When we are considering sharing our faith with others, we should be very careful and discerning, as Jesus taught us in the Sermon on the Mount when He said: “Do not give what is holy to dogs, and do not throw your pearls before swine, or they will trample them under their feet, and turn and tear you to pieces.” (Matthew 7:6).
To be obedient to our Lord’s command here, we are going to have to make some assessments as to where the “dogs” and “swine” are, and where they are not. We should not approach just anyone to share our faith, because if we do, we may be approaching one of those whom Jesus referred to as dogs or swine, and they may indeed “turn and tear us to pieces”. Instead, let us look for an open door of opportunity to share our faith as God provides such opportunities.
As we have discussed before, and as we should understand when sharing our faith, the Bible teaches that God has mercy on some, and the rest He hardens (Romans 9:18). We should also understand that unregenerate man does not have the capacity or ability to receive the Gospel message unless it has been granted to Him by God to do so (John 6:65).
The ones to whom God shows mercy are called to faith in Christ and they receive the Gospel message. One evidence of their calling by God is that they believe in Christ. Other evidence is that they will have a genuine love for other believers, which will be demonstrated by their actions. The others, whom the Scripture says that God hardens, are left in their sins and have no hope of understanding or receiving the Gospel message (Matthew 13:11, John 8:42-47, 10:22-26).
We should not volunteer to share our faith with anyone who is a member of a pagan faith, unless they show a sincere interest in the Gospel message, and because they are aware that we are Christians, they approach us with questions about our faith. Those who display an open hostility toward the Gospel we should avoid, and not give them what is sacred or cast our pearls to them, while at the same time understanding that they may not always remain hostile to the Gospel of Christ. We should also avoid sharing our faith with those who are atheistic and display a callous indifference to the Gospel message.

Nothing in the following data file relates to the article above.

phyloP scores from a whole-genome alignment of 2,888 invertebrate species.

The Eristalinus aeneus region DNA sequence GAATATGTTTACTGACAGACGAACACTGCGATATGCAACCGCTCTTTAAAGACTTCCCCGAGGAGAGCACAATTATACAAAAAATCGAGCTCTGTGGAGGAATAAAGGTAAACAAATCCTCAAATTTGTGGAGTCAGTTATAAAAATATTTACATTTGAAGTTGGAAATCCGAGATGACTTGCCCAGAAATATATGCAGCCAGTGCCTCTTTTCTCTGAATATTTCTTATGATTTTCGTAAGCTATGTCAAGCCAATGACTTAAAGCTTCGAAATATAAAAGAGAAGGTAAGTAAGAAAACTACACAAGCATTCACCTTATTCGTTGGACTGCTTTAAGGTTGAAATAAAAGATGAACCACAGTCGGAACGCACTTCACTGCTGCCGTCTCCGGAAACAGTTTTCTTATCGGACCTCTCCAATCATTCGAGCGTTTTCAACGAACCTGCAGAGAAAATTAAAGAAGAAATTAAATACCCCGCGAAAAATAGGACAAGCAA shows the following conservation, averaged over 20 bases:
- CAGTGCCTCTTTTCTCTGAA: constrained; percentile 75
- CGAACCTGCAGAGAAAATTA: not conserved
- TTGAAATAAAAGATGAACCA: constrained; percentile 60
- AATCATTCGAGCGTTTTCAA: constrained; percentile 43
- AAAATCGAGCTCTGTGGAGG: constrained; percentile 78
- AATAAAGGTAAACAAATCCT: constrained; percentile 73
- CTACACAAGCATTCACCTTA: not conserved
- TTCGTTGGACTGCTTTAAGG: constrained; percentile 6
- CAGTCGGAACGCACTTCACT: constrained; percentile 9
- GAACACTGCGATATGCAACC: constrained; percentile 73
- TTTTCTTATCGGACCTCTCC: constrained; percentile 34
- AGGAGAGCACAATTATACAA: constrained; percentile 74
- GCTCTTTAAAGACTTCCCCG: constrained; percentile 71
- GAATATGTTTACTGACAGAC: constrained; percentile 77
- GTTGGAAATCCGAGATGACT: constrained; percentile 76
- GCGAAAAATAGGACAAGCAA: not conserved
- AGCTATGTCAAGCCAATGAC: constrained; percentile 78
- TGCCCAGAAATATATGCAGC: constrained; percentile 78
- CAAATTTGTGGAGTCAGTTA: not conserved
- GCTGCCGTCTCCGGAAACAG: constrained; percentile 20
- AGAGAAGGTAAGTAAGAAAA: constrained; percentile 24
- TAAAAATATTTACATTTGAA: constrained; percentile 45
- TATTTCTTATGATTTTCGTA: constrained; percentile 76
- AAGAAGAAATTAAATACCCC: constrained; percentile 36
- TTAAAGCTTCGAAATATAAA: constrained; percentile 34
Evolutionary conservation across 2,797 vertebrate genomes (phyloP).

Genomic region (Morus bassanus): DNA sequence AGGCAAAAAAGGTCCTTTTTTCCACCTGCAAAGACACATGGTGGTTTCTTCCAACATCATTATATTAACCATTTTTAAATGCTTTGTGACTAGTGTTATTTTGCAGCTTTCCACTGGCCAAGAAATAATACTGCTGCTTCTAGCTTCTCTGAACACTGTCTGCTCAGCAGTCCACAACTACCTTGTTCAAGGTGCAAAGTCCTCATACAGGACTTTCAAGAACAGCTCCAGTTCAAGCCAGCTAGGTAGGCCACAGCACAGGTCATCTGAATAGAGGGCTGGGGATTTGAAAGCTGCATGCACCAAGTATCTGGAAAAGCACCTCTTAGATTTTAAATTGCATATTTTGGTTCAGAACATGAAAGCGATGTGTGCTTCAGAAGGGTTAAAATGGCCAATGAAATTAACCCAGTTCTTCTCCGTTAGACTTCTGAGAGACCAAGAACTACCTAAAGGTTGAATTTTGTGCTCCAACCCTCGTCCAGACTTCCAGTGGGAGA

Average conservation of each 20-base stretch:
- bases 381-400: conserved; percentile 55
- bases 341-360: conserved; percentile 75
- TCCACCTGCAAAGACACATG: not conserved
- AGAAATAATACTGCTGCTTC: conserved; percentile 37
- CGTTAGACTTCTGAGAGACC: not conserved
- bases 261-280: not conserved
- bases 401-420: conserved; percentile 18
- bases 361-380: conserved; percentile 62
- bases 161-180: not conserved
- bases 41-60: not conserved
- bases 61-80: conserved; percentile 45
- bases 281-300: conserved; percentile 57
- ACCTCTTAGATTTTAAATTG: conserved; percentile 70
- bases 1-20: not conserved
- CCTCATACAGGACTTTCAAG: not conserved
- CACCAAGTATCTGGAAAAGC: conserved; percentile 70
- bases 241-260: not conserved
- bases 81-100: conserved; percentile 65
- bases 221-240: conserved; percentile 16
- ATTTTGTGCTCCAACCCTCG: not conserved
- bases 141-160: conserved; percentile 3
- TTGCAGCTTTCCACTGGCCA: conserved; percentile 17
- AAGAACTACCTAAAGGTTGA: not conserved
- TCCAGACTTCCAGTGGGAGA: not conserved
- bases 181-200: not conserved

This is not to say that someone who is indifferent or even overtly hostile toward the Gospel will not at some point in the future come to faith in Christ. Once again we recall that Saul, who would later become the Apostle Paul, was travelling on the Damascus Road on his way to continue his efforts to persecute the Church when he was struck down and called to faith in Christ apart from any decision of his own, even while he was still intent on opposing the Gospel (Acts 9:1-9, Acts 22:1-10). Sometimes those who are openly hostile toward the Gospel message are indeed numbered
among God’s elect. In His time, God will call these individuals to faith in His Son, just as was the case with the Saul.
Every believer is given one or more spiritual gifts to use in God’s service in order to build up the body of Christ (1 Corinthians 12:7-11, Ephesians 4:11-13). Some are given the gift of evangelism. Those with this gift will go forth with the spoken or printed Gospel message, or both, outwardly calling men to faith in Christ.
Some evangelists operate from the pulpit in a church, and others will work through various other media. Some even have street ministries where they will sing hymns and spiritual songs on the streets, while those working with them will hand out small printed booklets with various presentations of the Gospel message to those who want to take them. Even these street evangelists will not try to force the Gospel message on anyone, but they make themselves available to those who show an interest in the message of God’s salvation, which is obtained only through faith in Jesus Christ.